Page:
New Orleans, US – Hundreds of kilograms of oily debris on beaches, declining seafood catches, and other troubling signs point towards an ecosystem in crisis in the wake of BP’s 2010 oil disaster in the Gulf of Mexico.

“It’s disturbing what we’re seeing,” Louisiana Oyster Task Force member Brad Robin told Al Jazeera. “We don’t have any more baby crabs, which is a bad sign. We’re seeing things we’ve never seen before.”

Robin, a commercial oyster fisherman who is also a member of the Louisiana Government Advisory Board, said that of the sea ground where he has harvested oysters in the past, only 30 percent of it is productive now.

“We’re seeing crabs with holes in their shells, other seafood deformities. The state of Louisiana oyster season opened on October 15, and we can’t find any production out there yet. There is no life out there.”

According to Robin, entire sectors of the Louisiana oyster harvest areas are “dead or mostly dead”. “I got 10 boats in my fleet and only two of them are operating, because I don’t have the production to run the rest. We’re nowhere near back to whole, and I can’t tell you when or if it’ll come back.”

State of Louisiana statistics confirm that overall seafood catch numbers since the spill have declined.

‘Everything is down’

Robin is not the only member of the Gulf’s seafood industry to report bleak news. Kathy Birren and her husband own Hernando Beach Seafood, a wholesale seafood business, in Florida.

Shrimp with tumours continue to be found along the impact zone, from Louisiana to Florida [Dean Blanchard]

“I’ve seen a lot of change since the spill,” Birren told Al Jazeera. “Our stone crab harvest has dropped off and not come back; the numbers are way lower. Typically you’ll see some good crabbing somewhere along the west coast of Florida, but this last year we’ve had problems everywhere.”

Birren said the problems are not just with the crabs. “We’ve also had our grouper fishing down since the spill,” she added. “We’ve seen fish with tar balls in their stomachs from as far down as the Florida Keys. We had a grouper with tar balls in its stomach last month. Overall, everything is down.”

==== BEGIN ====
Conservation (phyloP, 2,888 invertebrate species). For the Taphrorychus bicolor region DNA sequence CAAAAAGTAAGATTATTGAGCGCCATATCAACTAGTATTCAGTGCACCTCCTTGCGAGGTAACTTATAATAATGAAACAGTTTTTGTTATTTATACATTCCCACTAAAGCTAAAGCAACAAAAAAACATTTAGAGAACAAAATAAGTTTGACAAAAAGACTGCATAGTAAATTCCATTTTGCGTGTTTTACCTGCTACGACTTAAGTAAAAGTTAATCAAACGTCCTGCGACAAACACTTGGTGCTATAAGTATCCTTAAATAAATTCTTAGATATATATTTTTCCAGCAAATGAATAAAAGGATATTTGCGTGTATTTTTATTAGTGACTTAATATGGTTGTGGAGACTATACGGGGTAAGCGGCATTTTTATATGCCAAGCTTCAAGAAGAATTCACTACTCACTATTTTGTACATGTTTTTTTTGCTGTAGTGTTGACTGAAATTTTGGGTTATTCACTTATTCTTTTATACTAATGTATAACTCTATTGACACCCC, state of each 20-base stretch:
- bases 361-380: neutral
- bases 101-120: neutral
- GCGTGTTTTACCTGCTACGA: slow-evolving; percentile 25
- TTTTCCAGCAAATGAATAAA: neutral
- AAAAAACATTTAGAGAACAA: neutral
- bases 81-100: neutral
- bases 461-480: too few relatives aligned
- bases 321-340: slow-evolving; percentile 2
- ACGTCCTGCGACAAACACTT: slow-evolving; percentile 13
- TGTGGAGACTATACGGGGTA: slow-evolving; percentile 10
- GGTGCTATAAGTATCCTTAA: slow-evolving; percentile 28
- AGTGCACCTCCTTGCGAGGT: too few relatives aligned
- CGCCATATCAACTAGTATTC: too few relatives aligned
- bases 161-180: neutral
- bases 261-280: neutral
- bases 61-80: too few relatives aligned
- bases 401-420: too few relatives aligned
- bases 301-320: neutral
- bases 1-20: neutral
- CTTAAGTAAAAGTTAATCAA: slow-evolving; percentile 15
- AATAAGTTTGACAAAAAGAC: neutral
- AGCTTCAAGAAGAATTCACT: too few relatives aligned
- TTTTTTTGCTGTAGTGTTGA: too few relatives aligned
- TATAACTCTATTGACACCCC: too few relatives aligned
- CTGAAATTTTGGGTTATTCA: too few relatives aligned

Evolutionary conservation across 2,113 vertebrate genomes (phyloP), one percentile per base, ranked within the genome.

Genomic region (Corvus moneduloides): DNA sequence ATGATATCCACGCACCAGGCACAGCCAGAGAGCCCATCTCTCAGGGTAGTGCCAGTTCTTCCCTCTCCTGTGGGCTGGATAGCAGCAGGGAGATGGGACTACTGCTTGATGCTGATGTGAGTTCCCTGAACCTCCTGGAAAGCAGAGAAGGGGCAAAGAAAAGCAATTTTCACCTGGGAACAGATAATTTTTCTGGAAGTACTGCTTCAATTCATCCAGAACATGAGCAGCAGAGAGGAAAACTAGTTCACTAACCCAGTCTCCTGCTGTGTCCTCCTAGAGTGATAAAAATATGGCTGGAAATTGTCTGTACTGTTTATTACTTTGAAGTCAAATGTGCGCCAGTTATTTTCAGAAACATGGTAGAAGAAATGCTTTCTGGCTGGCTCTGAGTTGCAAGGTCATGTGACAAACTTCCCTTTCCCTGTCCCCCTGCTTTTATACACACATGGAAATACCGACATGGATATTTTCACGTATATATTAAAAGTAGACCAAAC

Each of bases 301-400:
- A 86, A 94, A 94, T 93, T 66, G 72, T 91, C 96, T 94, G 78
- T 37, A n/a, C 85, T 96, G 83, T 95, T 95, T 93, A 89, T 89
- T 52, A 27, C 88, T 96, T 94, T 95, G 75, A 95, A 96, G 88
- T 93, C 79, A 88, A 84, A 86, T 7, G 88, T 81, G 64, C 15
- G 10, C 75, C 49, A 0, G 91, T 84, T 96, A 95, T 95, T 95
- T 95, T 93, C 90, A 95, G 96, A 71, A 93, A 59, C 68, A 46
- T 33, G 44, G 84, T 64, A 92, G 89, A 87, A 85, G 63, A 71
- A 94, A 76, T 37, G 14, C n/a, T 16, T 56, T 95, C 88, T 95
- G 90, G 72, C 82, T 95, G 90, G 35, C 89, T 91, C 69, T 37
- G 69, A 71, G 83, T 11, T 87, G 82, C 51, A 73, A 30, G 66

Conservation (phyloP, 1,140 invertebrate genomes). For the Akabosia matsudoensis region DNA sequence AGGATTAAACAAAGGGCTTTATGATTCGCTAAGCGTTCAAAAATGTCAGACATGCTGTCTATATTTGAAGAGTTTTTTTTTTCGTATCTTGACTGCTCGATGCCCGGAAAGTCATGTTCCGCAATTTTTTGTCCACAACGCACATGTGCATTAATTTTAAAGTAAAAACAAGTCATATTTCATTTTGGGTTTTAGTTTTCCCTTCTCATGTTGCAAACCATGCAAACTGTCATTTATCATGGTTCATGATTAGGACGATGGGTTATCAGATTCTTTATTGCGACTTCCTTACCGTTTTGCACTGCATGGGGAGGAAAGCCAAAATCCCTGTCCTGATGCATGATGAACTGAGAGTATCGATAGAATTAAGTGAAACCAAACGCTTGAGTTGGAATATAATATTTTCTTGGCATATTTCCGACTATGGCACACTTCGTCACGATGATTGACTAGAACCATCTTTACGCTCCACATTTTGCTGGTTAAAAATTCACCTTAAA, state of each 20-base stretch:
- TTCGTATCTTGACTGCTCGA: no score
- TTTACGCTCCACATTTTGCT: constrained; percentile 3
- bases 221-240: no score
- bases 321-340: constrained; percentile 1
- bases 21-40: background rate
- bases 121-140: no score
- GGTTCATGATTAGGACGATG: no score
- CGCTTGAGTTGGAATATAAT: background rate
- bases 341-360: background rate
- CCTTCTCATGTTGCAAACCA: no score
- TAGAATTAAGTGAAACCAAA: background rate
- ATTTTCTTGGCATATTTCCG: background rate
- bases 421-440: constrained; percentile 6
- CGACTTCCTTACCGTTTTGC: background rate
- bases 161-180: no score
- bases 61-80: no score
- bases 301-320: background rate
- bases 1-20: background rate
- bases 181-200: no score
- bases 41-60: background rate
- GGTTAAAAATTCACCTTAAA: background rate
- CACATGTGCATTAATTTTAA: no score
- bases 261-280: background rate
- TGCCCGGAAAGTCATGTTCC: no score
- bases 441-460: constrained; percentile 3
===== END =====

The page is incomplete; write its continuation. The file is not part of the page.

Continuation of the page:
According to Birren, many fishermen in her area are giving up. “People are dropping out of the fishing business, and selling out cheap because they have to. I’m in west-central Florida, but fishermen all the way down to Key West are struggling to make it. I look at my son’s future, as he’s just getting into the business, and we’re worried.”

Dean Blanchard, owner of a seafood business in Grand Isle, Louisiana, is also deeply troubled by what he is seeing. “We have big tar mats coming up on Elmers Island, Fouchon, Grand Isle, and Grand Terre,” Blanchard told Al Jazeera. “Every time we have bad weather we get fresh tar balls and mats.”

Blanchard said his business generates only about 15 percent of what it did before the spill. “It looks like it’s getting worse,” he said. “I told my wife when she goes to the mall she can only spend 15 percent what she used to spend.”

Blanchard has also seen shrimp brought in with deformities, and has taken photographs of shrimp with tumours (see above). Others lack eyes. He attributes the deformities to BP’s use of toxic dispersants to sink the spilled oil.

Eyeless shrimp, along with other seafood abnormalities, have become common in many areas along the Gulf Coast [Erika Blumenfeld/Al Jazeera]

“Everybody living down here watched them spray their dispersants day in and day out. They sprayed our bays and our beaches,” he said. “We got a problem, because BP says they didn’t spray down here, but we had a priest that even saw them spraying. So either we got a lying priest, or BP is lying.”

BP and the Coast Guard have told the media they have never sprayed dispersants within 10 miles of the coast, and that dispersants have never been used in bays.

A decades-long recovery

On a more sombre note, Dr Ed Cake, a biological oceanographer and a marine biologist, believes it will likely take the Gulf decades to recover from the BP disaster.